"She's gone, Dani," he said just before bursting into loud sobs. His hand rose to cover his face. We had never shared any kind of physical contact, but I didn't hesitate to reach out and touch his shoulder; it seemed the most humane of all my available options.
What do you say to console someone who has seen the ugliest side of humanity? Who has faced their worst nightmare? Who has lost everything? What do you say to comfort yourself? I'm not an expert on grief and loss, but fortunately, I happen to know one.
By opening to his own grief instead of armoring himself with anger, Justin was finally able to start the healing process. His grief had never gone away; it had just been hidden. Once he was willing to open to it and feel it, his own sorrow could show him the way home to peace.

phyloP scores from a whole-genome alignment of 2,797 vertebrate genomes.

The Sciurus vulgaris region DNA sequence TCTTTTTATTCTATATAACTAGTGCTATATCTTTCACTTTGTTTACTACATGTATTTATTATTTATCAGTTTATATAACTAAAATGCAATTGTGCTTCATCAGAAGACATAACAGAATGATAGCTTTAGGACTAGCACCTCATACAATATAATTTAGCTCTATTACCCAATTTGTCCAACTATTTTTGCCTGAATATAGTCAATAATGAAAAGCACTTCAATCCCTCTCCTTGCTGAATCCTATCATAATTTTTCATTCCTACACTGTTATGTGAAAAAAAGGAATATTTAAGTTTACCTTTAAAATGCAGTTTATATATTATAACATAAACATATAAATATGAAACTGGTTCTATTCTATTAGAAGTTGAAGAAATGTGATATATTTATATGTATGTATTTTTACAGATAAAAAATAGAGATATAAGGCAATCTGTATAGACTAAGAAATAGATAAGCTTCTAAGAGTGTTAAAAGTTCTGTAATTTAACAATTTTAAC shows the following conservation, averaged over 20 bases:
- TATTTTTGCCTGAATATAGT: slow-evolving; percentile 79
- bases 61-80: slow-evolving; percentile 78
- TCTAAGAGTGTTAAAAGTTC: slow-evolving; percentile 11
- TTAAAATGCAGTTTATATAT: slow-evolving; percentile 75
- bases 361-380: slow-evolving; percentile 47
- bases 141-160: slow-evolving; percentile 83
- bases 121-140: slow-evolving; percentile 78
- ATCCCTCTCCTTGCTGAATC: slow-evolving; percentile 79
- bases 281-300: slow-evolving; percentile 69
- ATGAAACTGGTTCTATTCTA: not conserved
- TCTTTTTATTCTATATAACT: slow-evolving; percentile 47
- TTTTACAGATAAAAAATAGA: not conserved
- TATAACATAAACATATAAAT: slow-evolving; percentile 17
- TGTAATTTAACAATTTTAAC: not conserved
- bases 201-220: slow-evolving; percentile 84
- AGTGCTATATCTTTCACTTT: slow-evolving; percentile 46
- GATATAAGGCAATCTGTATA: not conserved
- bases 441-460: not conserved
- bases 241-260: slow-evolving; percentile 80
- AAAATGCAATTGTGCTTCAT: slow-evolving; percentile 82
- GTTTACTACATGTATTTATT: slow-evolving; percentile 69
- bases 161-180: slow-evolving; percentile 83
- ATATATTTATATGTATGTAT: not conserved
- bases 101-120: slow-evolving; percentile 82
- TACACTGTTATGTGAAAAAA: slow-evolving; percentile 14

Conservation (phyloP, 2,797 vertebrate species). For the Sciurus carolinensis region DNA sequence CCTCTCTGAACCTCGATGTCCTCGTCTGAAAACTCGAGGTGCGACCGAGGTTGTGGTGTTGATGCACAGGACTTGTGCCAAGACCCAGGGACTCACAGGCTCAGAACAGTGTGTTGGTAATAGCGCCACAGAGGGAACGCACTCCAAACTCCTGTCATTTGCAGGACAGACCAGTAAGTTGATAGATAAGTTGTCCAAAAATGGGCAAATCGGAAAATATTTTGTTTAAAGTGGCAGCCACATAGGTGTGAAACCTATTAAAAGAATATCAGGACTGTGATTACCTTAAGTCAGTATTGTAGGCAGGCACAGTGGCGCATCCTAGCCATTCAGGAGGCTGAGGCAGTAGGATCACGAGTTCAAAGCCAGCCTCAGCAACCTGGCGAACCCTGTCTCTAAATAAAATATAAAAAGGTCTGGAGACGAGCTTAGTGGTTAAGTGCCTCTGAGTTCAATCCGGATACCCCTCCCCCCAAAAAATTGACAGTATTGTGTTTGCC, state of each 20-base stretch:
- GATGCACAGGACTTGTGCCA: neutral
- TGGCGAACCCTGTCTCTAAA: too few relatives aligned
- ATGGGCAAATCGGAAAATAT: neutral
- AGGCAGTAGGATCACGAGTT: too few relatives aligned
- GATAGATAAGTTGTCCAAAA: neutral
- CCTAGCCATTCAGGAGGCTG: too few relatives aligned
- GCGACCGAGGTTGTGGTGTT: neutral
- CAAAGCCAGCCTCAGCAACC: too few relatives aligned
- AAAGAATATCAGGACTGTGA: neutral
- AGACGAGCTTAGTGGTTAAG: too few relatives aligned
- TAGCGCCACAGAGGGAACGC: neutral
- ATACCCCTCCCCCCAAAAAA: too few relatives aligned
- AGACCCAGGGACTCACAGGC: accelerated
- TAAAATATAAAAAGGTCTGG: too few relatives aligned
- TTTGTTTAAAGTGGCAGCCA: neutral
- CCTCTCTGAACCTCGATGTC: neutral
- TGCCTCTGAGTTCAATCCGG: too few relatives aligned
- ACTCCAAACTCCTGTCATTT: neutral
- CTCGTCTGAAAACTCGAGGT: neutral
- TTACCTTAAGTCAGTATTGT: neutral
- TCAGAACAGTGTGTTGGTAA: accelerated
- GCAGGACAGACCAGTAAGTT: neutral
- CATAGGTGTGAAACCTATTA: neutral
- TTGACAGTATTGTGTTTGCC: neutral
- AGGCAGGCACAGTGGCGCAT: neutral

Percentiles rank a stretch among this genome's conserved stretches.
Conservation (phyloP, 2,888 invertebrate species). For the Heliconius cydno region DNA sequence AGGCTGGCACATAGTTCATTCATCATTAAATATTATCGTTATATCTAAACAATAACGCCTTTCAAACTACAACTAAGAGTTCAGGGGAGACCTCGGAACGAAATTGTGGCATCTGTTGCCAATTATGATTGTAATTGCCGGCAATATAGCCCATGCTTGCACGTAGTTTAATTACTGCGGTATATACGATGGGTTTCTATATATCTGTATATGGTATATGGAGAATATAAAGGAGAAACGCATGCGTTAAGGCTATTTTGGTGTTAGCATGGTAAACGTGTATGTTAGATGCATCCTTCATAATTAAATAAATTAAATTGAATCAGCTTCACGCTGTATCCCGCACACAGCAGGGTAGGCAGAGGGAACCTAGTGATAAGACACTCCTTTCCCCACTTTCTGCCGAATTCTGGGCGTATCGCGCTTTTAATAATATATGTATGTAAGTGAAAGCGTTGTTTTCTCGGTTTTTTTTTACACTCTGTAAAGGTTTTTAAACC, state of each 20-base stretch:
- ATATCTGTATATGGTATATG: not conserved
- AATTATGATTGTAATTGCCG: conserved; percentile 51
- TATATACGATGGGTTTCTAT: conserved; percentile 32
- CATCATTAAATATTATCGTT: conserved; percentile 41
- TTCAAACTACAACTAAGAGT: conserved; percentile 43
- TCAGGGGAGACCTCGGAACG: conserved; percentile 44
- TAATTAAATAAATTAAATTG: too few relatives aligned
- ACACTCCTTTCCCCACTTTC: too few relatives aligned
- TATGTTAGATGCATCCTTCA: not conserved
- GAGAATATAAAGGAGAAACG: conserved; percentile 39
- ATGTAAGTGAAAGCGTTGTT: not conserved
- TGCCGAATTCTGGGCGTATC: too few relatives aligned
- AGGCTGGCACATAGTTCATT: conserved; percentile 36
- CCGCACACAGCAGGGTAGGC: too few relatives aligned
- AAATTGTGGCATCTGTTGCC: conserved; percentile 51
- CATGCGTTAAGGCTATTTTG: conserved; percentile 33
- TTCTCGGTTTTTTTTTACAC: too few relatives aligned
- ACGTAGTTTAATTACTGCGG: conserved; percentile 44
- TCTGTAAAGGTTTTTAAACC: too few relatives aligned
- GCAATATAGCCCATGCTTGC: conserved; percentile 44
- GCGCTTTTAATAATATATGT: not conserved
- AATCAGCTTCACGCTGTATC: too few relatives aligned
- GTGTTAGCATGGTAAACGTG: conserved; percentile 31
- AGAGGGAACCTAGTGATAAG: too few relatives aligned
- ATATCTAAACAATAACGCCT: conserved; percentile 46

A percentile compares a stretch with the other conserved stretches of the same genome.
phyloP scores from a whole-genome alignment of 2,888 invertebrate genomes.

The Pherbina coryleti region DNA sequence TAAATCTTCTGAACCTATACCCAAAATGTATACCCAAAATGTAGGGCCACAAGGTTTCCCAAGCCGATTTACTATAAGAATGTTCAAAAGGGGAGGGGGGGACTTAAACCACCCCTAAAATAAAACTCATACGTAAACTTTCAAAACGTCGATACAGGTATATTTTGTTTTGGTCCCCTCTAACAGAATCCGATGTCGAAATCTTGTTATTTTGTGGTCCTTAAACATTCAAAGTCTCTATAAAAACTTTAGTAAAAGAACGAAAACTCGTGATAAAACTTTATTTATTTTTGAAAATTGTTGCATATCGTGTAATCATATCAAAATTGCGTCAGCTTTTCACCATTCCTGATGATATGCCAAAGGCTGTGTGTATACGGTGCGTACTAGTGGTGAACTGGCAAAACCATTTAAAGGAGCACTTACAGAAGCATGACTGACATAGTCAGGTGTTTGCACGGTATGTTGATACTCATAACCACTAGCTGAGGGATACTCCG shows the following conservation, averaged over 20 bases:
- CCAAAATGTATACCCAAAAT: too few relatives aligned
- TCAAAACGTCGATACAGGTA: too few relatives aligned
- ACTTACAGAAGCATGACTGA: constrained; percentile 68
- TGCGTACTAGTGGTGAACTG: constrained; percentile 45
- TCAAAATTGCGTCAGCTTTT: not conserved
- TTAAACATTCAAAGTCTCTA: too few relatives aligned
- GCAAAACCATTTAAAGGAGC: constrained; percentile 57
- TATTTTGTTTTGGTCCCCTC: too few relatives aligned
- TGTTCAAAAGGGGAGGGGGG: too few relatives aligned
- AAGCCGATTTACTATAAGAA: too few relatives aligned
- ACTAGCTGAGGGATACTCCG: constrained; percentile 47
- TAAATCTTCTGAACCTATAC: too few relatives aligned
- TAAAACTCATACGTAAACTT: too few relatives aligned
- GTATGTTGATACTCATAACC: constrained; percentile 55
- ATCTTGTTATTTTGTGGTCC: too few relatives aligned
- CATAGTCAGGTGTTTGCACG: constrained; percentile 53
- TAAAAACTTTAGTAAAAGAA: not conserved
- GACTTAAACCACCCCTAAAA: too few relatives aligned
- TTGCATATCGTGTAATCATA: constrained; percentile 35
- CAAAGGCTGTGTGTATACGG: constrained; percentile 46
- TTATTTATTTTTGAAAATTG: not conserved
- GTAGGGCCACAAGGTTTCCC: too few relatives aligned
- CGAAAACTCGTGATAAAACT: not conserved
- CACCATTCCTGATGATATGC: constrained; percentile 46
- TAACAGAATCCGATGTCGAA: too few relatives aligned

When situations or people challenge us, we need to identify that we're angry, confused, or frustrated. If we acknowledge that we're likely to make poor decisions in these states, it's easier to find the motivation to let these emotions go.
I knew my father could not sit at his computer to check my status updates and comments on his profile, but the mystery surrounding cyberspace and heaven seemed to fall on a similar plane. If an email can ostensibly travel through space, why couldn't my messages and posts reach my dad in heaven?